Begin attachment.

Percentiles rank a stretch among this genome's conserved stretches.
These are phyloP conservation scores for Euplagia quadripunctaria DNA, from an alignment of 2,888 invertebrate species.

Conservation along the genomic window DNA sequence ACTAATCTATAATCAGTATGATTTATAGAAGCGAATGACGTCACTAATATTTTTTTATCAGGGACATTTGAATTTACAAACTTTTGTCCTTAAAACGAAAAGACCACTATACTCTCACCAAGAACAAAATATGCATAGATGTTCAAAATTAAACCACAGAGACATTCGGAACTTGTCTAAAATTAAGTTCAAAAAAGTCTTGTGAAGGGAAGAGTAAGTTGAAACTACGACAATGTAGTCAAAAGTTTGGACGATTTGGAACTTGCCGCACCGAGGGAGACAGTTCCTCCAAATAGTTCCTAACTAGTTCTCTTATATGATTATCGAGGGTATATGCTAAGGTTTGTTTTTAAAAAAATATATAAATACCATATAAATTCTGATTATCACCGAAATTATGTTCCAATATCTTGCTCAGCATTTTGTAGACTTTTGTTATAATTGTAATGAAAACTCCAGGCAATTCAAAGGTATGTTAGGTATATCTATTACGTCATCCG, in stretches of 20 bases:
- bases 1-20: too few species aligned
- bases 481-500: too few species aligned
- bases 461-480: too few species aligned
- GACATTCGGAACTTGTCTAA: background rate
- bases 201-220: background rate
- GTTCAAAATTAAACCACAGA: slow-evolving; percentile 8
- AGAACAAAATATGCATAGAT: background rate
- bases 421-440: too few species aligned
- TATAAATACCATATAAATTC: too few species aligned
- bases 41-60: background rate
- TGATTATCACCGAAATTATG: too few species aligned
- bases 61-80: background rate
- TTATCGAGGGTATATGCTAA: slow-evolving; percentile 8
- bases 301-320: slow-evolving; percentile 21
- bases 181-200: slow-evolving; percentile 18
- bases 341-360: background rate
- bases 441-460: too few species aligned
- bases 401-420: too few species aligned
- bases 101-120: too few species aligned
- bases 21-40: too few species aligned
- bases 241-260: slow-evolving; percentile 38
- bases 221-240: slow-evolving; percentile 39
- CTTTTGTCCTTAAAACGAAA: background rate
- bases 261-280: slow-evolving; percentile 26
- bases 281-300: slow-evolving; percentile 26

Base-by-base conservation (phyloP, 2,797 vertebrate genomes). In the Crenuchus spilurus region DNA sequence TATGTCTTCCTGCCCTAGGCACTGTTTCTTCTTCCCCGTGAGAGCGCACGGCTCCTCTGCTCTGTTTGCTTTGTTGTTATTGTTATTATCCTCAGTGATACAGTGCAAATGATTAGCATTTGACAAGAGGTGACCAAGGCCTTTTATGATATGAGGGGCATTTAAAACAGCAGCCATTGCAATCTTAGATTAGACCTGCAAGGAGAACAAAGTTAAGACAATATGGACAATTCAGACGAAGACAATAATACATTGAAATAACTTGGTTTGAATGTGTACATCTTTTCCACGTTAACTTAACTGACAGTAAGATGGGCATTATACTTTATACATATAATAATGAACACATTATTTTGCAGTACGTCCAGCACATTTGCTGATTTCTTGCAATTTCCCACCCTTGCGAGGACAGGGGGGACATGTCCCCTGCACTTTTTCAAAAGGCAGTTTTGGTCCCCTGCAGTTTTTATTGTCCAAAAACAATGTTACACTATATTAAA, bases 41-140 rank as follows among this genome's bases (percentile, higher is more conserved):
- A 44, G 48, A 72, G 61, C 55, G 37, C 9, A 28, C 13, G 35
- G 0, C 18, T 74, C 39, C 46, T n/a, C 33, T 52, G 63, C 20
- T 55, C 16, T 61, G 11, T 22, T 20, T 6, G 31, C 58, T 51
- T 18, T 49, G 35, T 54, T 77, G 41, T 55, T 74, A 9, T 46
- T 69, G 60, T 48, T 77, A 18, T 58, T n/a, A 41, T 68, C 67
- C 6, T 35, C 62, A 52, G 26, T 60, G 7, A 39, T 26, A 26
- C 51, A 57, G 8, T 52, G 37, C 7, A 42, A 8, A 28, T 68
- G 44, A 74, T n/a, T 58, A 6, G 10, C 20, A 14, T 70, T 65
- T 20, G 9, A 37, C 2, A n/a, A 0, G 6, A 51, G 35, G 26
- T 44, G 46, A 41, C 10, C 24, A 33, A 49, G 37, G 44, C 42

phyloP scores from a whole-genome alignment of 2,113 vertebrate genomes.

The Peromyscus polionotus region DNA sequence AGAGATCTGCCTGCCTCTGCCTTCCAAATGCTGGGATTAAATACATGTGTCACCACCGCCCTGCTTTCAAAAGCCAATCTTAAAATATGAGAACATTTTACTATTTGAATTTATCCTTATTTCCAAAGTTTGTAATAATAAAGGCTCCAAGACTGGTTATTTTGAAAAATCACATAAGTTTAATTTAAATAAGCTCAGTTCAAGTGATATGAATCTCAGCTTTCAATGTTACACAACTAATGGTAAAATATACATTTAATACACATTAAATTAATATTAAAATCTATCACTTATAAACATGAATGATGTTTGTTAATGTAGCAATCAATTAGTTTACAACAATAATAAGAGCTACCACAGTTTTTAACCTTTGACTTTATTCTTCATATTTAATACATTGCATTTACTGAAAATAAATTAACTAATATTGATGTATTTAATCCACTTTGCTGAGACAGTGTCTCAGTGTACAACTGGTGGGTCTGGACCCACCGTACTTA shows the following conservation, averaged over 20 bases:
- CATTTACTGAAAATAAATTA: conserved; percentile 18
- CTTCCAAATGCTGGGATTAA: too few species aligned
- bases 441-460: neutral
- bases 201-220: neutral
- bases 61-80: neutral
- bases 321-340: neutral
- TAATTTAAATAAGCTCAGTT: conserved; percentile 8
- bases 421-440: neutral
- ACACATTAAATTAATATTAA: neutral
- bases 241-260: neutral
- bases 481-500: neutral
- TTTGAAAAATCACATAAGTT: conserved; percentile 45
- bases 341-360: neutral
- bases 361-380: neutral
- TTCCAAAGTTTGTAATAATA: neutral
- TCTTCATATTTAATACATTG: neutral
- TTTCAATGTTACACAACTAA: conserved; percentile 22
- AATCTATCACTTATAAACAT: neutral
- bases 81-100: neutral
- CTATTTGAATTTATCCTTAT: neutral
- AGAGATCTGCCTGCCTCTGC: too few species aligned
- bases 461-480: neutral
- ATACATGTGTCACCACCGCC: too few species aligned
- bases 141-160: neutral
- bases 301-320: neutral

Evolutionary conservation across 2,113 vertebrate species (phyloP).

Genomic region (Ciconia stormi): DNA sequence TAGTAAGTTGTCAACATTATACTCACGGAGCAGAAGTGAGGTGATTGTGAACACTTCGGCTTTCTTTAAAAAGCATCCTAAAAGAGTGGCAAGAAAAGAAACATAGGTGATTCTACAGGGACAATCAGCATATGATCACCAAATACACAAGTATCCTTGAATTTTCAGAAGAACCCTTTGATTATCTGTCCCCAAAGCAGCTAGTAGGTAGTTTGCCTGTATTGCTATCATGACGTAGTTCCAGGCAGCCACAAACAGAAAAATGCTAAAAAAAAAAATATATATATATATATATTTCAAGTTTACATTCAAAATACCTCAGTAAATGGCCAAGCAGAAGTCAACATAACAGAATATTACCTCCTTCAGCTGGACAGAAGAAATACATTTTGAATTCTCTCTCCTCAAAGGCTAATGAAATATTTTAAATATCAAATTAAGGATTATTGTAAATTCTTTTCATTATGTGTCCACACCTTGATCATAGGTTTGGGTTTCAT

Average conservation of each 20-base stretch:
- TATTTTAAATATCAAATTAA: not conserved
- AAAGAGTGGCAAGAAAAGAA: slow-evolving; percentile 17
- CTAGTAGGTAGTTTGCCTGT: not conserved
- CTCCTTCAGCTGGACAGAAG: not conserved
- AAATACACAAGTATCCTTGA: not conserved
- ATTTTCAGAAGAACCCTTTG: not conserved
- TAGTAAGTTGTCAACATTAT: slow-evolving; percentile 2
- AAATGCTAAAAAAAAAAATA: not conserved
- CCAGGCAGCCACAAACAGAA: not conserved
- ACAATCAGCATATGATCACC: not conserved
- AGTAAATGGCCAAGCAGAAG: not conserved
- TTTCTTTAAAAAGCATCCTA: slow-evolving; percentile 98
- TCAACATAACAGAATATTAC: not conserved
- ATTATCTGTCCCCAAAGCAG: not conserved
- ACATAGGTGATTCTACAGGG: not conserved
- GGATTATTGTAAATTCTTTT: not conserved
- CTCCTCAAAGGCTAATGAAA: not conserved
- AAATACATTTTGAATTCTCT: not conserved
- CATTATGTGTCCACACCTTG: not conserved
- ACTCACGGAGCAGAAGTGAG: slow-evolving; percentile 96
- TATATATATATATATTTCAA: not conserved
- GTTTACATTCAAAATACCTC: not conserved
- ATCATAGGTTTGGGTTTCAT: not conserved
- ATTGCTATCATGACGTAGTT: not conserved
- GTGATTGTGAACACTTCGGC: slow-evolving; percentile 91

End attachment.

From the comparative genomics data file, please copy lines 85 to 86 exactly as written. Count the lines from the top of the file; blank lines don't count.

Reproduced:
- GGATTATTGTAAATTCTTTT: not conserved
- CTCCTCAAAGGCTAATGAAA: not conserved